On the emergence of the Talkie, circa 1921.
I am fascinated by The Bachelorette and The Bachelor – long-running shows on ABC wherein a pool of eligible single people compete with one another for the attention, and ultimately, “the hand in marriage” of a desirable, always hetero, partner.
When I (rarely) admit that I find these shows fascinating, I always end up struggling to justify it. What is the appeal of The Bachelor/ette? Both are tremendously popular shows, which have been going strong for a dozen seasons at least, with no sign of flagging. They present an intensely conservative vision of Romantic Love, in the classical, western, monogamous, heterosexual sense of the word.
Objectively speaking, both shows are extremely boring. Not much happens for hours upon hours, and most of the meaningful conversations are pretty rote – talk about finding “the one,” falling in love, being here for “the right reasons” (to find love), spending the rest of our lives together – and the people themselves are pretty interchangeable. They could easily swap out one cast member for another mid-season without me noticing.
How can such a boring, processed, and repetitive show hold my attention? I recently discovered a clue, in a live performance of The Odyssey by a brilliant performer named Charlie Bethel in Minneapolis.
The whole thing was amazing – but the scenes that particularly caught my attention were the ones toward the end of the epic which feature The Suitors – men who are hanging around Penelope, wife of Odysseus, who has been waiting hopefully for her husband’s return from war for (by the end of the story) twenty years.
The Suitors are described as foul, lazy characters, who lay about the estate of Odysseus, eat his food, drink his wine, and wait for Penelope to choose one of them to marry. Watching The Bachelorette, one witnesses a group of essentially well-meaning, young attractive, successful people devolve into a bunch of vicious, calculating, douchey jerks. One might argue that the doucheyness was there from the beginning, merely disguised by normative social graces, but there’s a more interesting interpretation, I think.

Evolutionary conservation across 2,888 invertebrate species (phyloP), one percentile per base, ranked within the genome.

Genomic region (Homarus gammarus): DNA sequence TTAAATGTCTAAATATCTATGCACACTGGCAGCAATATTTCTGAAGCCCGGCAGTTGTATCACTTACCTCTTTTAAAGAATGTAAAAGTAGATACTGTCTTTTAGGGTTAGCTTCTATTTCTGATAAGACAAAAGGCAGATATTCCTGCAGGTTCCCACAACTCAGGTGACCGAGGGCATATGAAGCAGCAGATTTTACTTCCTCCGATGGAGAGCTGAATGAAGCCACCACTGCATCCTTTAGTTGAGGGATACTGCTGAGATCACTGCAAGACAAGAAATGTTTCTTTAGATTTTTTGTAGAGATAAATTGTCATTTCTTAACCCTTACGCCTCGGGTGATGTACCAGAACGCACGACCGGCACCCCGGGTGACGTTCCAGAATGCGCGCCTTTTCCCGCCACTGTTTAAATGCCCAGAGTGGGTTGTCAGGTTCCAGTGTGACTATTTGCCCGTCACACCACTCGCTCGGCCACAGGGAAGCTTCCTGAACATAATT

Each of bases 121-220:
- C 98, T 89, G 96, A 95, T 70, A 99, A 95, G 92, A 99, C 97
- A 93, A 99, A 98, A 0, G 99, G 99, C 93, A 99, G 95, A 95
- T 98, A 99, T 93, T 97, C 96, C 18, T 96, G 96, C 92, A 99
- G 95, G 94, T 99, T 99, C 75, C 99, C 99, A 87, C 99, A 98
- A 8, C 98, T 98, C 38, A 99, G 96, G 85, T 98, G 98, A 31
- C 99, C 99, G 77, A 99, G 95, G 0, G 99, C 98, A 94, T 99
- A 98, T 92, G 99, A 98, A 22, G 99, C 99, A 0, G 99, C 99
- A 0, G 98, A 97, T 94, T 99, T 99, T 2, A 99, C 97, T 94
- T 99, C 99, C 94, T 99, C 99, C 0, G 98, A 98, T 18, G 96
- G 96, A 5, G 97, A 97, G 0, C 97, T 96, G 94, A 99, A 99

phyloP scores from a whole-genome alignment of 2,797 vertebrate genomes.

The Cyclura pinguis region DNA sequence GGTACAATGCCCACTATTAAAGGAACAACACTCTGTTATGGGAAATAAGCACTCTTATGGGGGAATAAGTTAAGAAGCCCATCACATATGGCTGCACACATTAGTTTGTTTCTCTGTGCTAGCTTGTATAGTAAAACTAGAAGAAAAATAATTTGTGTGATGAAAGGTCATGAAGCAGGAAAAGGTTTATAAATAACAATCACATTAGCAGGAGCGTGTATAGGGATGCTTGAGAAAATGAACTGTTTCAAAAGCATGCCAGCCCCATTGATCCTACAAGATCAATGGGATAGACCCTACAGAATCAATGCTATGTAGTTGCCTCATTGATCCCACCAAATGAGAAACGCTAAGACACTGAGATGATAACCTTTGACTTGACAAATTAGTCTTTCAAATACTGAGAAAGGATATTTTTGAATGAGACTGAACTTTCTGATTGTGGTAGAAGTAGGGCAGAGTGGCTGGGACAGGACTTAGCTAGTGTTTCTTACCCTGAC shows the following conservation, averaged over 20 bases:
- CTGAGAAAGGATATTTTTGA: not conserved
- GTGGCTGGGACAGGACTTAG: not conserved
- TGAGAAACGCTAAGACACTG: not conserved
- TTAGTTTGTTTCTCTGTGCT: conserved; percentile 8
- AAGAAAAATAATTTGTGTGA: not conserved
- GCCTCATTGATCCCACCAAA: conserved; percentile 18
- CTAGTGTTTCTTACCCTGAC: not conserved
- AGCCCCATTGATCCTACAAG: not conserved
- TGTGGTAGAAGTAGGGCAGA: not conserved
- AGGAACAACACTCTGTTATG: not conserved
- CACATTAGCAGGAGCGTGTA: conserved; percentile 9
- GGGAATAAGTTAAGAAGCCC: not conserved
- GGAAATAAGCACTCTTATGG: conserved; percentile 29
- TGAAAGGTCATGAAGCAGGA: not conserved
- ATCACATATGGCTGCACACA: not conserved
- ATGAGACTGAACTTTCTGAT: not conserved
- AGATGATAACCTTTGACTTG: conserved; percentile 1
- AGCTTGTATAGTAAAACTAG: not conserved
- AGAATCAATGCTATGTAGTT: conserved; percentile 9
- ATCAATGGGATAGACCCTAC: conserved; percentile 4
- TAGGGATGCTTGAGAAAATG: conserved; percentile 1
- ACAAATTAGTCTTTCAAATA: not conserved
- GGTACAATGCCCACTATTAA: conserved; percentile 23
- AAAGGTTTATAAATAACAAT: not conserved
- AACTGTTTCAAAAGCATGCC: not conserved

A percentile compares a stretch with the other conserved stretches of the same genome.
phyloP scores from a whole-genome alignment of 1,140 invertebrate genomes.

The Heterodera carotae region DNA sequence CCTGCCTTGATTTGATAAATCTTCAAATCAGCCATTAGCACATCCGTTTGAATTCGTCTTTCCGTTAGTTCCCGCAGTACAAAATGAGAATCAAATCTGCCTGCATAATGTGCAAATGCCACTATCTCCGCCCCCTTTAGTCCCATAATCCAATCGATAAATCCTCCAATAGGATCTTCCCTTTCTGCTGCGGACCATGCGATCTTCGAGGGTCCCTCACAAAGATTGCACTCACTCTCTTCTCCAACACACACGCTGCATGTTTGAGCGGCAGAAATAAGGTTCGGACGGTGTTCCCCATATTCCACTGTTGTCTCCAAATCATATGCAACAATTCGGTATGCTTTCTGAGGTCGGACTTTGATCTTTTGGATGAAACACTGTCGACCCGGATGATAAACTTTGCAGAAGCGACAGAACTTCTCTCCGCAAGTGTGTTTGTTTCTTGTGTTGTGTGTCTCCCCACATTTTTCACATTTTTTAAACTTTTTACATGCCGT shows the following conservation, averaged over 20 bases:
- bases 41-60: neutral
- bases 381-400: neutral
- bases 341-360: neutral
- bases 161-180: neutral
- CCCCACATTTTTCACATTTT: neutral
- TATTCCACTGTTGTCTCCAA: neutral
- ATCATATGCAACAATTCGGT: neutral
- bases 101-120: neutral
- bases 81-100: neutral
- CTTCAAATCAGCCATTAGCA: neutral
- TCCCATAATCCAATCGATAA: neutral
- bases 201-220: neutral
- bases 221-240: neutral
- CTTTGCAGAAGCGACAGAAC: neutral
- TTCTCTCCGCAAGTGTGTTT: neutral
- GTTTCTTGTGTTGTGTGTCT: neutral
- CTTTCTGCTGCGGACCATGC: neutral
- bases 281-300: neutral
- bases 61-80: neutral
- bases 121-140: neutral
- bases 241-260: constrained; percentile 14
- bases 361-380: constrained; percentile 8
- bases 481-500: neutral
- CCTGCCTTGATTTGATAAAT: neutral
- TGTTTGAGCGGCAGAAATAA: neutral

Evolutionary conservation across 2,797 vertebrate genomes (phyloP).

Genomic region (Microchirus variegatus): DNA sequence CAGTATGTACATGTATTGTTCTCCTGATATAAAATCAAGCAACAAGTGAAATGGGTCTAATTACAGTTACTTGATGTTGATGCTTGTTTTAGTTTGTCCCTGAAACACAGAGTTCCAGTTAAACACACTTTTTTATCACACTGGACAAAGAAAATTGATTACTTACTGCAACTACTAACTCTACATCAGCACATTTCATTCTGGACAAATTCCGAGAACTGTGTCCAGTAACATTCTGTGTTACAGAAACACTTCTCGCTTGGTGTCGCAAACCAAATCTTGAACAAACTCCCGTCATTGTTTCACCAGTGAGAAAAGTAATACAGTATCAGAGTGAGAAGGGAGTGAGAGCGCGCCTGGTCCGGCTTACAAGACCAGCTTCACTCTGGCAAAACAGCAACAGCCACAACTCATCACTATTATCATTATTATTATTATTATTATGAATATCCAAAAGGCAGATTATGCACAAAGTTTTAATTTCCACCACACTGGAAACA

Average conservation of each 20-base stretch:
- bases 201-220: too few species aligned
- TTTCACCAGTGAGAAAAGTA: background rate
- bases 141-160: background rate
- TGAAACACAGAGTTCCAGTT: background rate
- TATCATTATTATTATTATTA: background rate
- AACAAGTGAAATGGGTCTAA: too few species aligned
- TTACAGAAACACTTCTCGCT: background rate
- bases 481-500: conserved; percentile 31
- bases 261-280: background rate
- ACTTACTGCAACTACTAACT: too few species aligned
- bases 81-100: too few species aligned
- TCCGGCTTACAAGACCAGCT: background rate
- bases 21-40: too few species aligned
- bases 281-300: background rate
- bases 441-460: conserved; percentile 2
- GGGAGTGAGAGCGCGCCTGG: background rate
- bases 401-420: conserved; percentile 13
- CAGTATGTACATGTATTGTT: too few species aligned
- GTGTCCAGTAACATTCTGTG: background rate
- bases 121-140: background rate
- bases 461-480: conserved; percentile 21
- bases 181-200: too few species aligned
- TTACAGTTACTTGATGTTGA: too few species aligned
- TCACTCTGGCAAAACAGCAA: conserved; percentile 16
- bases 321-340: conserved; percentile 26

Just as we all (arguably) have the capacity to be murderers under the right circumstances, I think that, consciously or unconsciously, the producers of The Bachelor/ette have created an environment that draws out the Archetype of the Suitor, which is latent in all of us since the time of the Greeks at least.
At the beginning of each season, the contestants insistently describe themselves as the Hero of the story – this is what we’ve been trained to do in western culture, for hundreds of years. “I am Prince Charming and I’m here to find true love with this Princess.”
Only, of course, they all say the same thing. Because they’re supposed to, because that’s what they’ve been trained to do: the only scenario that makes sense to them, from the worldview of the Hero, is one in which they struggle and prevail, which means winning, which means marrying the Bachelorette.
And, it would probably be easier on them psychologically if they were allowed to directly compete with one another for points or something – it would be more natural to frame things in terms of winning and losing, and defeat could be assimilated by their egos. But instead, maddeningly, they’re forced to just hang out with each other, day after day, while one after another goes off for a dream date with the woman they’re all pursuing in parallel.